As you know, when Ministers of Word and Sacrament are ordained and installed, we publicly answer a set of questions that Deacons and Ruling Elders also answer. Additionally we answer one more, part of which reads this way: “…Will you be active in government and discipline, serving in the councils of the church…?” Mitch and I both have remained true to our vows, having accepted opportunities to serve on our denomination’s councils. Currently, Mitch is serving the council of the Synod of the Sun as Moderator, and I am serving on a Presbytery-level council committee — one that is tasked with searching for and calling our new Interim Presbytery Pastor. It’s an exciting and important task and is one to which I am honored to have been called, partly because I am a daughter of the Indian Nations Presbytery and I have a vested interest in the long-term health and viability of my home Presbytery. But I’m also honored because Mitch and many others have worked many months restructuring our Presbytery with a vision for the future that is more cooperative and less adversarial. A new day has dawned in the Indian Nations and it’s time we have leadership that reflects our new way of doing ministry together.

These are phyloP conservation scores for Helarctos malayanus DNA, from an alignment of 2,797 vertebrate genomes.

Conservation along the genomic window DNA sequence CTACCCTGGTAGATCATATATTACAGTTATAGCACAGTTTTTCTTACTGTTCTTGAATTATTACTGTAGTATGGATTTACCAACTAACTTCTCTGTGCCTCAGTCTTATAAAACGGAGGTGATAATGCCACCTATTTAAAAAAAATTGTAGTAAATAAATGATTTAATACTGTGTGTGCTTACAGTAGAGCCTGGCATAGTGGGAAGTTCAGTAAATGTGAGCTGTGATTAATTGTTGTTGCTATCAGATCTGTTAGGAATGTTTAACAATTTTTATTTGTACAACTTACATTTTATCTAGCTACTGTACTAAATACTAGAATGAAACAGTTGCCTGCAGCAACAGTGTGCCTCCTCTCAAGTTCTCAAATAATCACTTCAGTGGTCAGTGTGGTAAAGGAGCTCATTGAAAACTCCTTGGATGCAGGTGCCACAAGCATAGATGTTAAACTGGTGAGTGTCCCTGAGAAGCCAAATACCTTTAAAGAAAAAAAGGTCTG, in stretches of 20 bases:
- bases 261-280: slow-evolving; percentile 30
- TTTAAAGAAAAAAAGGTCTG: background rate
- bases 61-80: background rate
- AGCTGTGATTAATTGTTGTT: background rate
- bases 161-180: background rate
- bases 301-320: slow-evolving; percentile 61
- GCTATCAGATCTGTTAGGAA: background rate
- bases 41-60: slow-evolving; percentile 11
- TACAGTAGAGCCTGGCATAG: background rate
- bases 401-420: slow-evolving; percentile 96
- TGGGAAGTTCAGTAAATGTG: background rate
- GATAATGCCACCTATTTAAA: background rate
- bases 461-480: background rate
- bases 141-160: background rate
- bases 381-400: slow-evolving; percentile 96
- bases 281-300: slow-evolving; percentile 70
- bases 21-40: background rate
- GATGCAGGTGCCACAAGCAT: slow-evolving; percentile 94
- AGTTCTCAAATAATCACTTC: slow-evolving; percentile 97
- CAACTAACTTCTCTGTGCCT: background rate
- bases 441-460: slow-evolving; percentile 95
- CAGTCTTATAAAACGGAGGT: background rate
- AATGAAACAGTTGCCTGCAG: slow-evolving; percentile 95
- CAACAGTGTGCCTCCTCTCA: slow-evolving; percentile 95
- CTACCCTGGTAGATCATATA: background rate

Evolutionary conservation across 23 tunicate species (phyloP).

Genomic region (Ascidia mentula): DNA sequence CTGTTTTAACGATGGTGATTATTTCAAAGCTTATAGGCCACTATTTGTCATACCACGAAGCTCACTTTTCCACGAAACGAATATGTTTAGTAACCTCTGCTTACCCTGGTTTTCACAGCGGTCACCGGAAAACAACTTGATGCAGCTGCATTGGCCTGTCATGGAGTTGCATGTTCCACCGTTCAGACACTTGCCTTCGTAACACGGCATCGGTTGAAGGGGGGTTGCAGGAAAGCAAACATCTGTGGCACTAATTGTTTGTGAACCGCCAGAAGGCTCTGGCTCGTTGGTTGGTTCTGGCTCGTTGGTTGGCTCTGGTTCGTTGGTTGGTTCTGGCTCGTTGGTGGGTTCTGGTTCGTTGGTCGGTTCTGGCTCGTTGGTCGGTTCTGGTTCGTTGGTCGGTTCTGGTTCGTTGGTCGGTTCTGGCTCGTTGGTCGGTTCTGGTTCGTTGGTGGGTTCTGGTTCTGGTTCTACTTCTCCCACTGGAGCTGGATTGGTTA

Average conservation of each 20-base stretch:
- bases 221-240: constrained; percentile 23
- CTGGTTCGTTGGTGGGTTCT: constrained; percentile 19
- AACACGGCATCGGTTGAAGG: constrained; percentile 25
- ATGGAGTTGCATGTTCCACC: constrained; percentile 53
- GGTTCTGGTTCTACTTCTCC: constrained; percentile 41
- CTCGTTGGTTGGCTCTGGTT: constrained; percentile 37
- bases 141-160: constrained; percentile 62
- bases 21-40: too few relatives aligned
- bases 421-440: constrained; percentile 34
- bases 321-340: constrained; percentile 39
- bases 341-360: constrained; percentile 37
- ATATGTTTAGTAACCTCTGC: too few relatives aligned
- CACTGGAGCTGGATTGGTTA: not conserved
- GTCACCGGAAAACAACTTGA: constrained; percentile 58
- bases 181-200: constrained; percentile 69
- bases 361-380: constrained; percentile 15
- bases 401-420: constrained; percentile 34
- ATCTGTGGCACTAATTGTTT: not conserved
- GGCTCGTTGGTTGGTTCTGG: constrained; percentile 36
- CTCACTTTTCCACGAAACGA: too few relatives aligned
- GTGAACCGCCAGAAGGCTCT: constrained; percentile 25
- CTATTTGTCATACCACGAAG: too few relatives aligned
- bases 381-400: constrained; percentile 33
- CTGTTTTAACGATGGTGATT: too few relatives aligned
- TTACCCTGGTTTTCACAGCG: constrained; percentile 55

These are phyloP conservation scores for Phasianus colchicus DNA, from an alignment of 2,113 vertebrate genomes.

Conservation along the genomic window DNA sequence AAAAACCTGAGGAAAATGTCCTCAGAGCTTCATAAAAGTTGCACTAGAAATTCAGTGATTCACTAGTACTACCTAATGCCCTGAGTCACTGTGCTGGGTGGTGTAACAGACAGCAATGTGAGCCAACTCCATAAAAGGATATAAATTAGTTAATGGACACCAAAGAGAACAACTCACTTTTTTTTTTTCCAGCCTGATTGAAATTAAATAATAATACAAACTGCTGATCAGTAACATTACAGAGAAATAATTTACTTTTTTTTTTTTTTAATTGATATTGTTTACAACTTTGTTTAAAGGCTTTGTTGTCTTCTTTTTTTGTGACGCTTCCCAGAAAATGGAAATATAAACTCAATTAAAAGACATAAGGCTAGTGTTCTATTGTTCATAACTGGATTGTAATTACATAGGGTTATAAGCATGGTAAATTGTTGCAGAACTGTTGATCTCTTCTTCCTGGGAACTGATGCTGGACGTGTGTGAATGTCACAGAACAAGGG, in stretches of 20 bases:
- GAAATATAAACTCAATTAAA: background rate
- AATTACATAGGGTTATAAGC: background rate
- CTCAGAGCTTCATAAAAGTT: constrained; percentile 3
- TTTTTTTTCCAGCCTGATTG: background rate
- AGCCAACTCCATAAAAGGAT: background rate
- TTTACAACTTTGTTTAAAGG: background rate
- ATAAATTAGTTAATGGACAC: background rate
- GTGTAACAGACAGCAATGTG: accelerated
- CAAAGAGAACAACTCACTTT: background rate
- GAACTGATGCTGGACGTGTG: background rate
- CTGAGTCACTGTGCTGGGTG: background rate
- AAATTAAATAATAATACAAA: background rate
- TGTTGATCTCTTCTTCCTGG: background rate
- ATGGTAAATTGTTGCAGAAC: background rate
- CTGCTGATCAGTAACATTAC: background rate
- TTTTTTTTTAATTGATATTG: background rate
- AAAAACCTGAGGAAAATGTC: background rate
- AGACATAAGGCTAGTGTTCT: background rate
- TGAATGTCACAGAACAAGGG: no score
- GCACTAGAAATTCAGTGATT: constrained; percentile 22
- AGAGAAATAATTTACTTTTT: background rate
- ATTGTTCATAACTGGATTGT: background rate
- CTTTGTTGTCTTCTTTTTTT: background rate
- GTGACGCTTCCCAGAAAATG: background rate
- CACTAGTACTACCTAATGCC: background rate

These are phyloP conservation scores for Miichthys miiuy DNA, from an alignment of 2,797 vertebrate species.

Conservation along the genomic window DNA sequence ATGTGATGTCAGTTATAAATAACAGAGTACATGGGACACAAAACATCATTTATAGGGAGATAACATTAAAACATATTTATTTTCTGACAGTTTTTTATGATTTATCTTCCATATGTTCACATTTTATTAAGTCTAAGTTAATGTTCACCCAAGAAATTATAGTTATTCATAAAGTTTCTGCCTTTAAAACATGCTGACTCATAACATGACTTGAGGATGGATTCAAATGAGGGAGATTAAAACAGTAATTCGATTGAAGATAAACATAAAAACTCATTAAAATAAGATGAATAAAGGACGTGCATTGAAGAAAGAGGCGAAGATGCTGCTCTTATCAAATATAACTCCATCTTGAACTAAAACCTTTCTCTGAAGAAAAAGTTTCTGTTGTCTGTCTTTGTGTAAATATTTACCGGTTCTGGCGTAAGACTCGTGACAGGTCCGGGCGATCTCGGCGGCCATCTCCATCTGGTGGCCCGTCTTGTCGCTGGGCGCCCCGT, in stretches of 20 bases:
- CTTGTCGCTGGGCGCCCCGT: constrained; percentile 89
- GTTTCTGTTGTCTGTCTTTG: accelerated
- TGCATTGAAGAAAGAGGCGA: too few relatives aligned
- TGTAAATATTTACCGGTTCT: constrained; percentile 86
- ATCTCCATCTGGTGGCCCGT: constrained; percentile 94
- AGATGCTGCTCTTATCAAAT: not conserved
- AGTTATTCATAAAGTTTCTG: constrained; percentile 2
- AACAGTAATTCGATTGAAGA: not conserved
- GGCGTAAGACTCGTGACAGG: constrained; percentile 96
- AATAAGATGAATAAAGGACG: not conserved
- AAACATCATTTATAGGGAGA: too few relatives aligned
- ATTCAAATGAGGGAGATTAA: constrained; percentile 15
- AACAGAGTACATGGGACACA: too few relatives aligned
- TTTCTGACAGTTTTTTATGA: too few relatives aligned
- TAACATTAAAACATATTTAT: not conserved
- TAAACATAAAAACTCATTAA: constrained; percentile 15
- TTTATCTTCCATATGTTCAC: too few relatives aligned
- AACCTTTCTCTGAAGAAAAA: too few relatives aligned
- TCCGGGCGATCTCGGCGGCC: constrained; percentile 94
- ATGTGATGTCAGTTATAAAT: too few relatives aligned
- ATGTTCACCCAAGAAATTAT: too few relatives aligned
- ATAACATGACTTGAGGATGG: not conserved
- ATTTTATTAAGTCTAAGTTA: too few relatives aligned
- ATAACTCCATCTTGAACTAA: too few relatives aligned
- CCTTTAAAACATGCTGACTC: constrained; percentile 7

Change is hard. It’s hard to accept that we need to change. It’s hard to know what change will benefit and what change will hinder. Finally, it’s hard to do the work of changing. Nothing about change is easy, and yet we all know that our world has changed and either we change with it or we fail in our calling to proclaim the good news. Change at the Presbytery level is something we have dreamed about and prepared for. Now it’s time to get in the trenches with new leadership and accomplish it. We are looking for a leader who will get out among the congregations of all of our churches and do the work of building fruitful relationships based upon mutual ministry and fond respect. We are looking for a Pastor.
My work on the Indian Nations Presbytery Interim Presbytery Pastor Search Committee (that’s a mouthful!) has given me a deep sense of hope and assurance for the future or our Presbytery. We have met and spoken with a number of qualified candidates who have caught our vision and see bright potential in what we are trying to do going into the future as a connected church. Knowing that there are pastors out there in the Presbyterian world who feel called to lead the church by ministering to each congregation’s needs and forming bonds within and between all of the churches in our larger church family is incredibly encouraging to me. Hearing in the candidates’ voices their true excitement about being out of the office, on the road, and in worship regularly gives me a sense that the right candidate is going to find his/her way to us and that all of the preparation of the Indian Nations soil is going to eventually harvest a glorious bounty. With God’s help, let it be so. Amen. — Reverend Laurel